Saturday, March 19, 2011

Girl Parts

"She was unbelievably, unspeakably hot. David had taken Sakora's online personality test -- favorite movie, most embarrassing memory, even really private stuff like 'How many times a day do you masturbate (on average)?' But there'd been no 'Do you prefer redheads?' or 'Are you a tits man or an ass man?' The Companion wasn't just beautiful; she was his kind of beautiful."

Title: Girl Parts

Author: John M. Cusick

ISBN: 978-0-7636-4930-2

Publisher: Candlewick Press

Copyright: 2010

Plot Summary: Girl Parts begin with a teenaged girl setting up a web camera, consuming a large amount of sleeping pills, and going to bed, in effect, committing suicide and capturing it on her video blog. This online death affects the entire community, especially the life of David Sun, one of the most popular kids in school. David's family believes he has a dissociative disorder due to his lack of real emotion regarding a fellow teen's death, and order a Sakora Companion for him. When she arrives, Rose is gorgeous despite her robotic and jerky motions. Soon, she becomes more lifelike, despite her ability to deliver electric shocks if David is inappropriate. While he first is wary of Rose, he soon comes to love her and spending time with her, rushing home from school to be with her. It only is when they go to a party when he realizes something about Rose, and leaves her alone, going home with another girl. Rose, with nowhere to go, is saved by Charlie, another boy with dissociative disorder, but, unlike David, a social outcast. Rose and Charlie soon bond as Rose starts becoming her own person.

Critical Evaluation: While the ending of Girl Parts is quite lacking, the book itself covered an intriguing number of themes pertinent to today's society. Dissociative disorders due to the isolating aspect of the internet is important, despite the craze of social networking and websites that promote friendship. Another important theme is the relationship between individuals, whether they are between humans and robots or humans and humans. That there are steps one must take and time that must pass is another important lesson that readers could pick up. The writing style of Girl Parts is fast paced and snappy, due to the rotating third person narrators (the focal point changes from the girl who commits suicide, David, Charlie, and Rose). Being able to see the points of view of all of the main cast is an interesting choice instead of the typical young adult first person point of view, and allows the reader to understand all sides of the story. The dialog within Girl Parts is realistic and often entertaining, including text and instant messages.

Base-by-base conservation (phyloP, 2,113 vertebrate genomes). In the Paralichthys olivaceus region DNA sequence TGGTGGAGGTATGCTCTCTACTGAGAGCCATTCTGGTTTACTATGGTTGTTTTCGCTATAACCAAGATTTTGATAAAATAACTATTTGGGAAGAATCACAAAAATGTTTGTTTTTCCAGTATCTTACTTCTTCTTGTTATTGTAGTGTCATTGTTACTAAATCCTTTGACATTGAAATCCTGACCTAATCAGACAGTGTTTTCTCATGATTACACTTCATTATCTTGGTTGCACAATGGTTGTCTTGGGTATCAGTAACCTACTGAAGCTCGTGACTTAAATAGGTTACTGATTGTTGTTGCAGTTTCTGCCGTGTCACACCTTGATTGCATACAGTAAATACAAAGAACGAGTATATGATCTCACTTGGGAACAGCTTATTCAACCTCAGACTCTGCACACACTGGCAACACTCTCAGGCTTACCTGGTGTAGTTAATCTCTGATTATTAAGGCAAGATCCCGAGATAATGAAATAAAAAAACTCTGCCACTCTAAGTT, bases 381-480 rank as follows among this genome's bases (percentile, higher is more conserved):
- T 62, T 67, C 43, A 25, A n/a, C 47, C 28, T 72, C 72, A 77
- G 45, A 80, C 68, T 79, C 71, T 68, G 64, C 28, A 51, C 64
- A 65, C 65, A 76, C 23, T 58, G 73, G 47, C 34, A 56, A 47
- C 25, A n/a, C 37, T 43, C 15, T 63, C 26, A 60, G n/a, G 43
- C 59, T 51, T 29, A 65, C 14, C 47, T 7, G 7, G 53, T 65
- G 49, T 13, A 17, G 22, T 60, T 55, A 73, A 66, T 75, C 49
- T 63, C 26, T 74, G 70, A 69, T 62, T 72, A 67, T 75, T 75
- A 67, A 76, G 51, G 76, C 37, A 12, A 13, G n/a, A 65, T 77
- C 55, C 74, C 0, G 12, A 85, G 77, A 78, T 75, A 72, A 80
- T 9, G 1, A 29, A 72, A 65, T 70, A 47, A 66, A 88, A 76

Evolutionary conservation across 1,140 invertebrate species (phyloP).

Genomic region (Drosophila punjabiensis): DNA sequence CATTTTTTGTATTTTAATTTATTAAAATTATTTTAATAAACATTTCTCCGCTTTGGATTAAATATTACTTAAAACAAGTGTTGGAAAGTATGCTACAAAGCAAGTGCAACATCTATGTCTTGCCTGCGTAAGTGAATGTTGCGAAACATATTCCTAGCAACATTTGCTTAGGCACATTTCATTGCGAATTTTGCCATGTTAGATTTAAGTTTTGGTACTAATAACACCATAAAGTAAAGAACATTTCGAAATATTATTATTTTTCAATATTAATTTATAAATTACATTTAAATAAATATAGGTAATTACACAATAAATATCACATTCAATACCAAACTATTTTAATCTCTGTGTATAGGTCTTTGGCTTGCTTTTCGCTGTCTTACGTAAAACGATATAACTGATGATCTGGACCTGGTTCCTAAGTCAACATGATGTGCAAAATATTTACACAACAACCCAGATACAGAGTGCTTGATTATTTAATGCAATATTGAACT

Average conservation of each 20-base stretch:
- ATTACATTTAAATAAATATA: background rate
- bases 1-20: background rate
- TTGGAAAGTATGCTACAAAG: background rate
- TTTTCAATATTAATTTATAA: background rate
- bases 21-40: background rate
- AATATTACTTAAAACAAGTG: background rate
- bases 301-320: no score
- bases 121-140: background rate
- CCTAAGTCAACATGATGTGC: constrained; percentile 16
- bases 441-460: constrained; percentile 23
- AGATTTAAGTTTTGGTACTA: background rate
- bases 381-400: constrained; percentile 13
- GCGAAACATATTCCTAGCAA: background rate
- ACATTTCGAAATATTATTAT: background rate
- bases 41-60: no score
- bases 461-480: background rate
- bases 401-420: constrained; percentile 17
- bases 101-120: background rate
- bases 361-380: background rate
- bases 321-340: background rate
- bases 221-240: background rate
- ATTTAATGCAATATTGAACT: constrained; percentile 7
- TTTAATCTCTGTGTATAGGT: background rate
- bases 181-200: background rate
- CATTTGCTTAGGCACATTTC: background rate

Reader's Annotation: After seeing a fellow high schooler kill herself online, David Sun's parents order him a gorgeous female Companion bot, to treat his dissociative disorder and teach him how to form human bonds.

Information About the Author: Cusick grew up in a small town in Massachusetts and graduated from Wesleyan University. He is a writer and literary agent who currently lives in Brooklyn.
While Girl Parts is his first book, Cusick is a prolific blogger. Follow him on his blog!

Genre: Science fiction; Robots; Dissociative disorders

Curriculum Ties N/A

Booktalking Ideas:
  • Focus on the different relationships within the book, from the human-robot relationships (David and Rose; Charlie and Rose) to the human relationships (David and Willow; Charlie and Rebecca). How do they differ and was it only through Rose that David and Charlie could actually have relationships with other humans?
  • Describe the changes that Rose undergoes from the beginning of the book to the end. How is she, a Robot, more fluid of a character than David or Charlie? Is her role truly that of just a catalyst that encourages change, or is she a character in her own right?
Reading Level: 15+

Challenge Issues:
  • There are many disturbing themes within this book, as it covers teens and dissociative disorders caused through the isolation of the internet and virtual reality overall. However, the similarities between the world of Girl Parts and modern society is already there. Suicide is not validated but shown in a realistic manner, via the teenage girl committing suicide and capturing it on webcam. The teens who watch it are disassociated from her death and this could be seen as a warning to maintain relationships.
Why This Book?: Staff recommendation

Reference Page:
Cusick, J. M. (2010). Girl parts. Berryville, VA: Candlewick Press.

No comments:

Post a Comment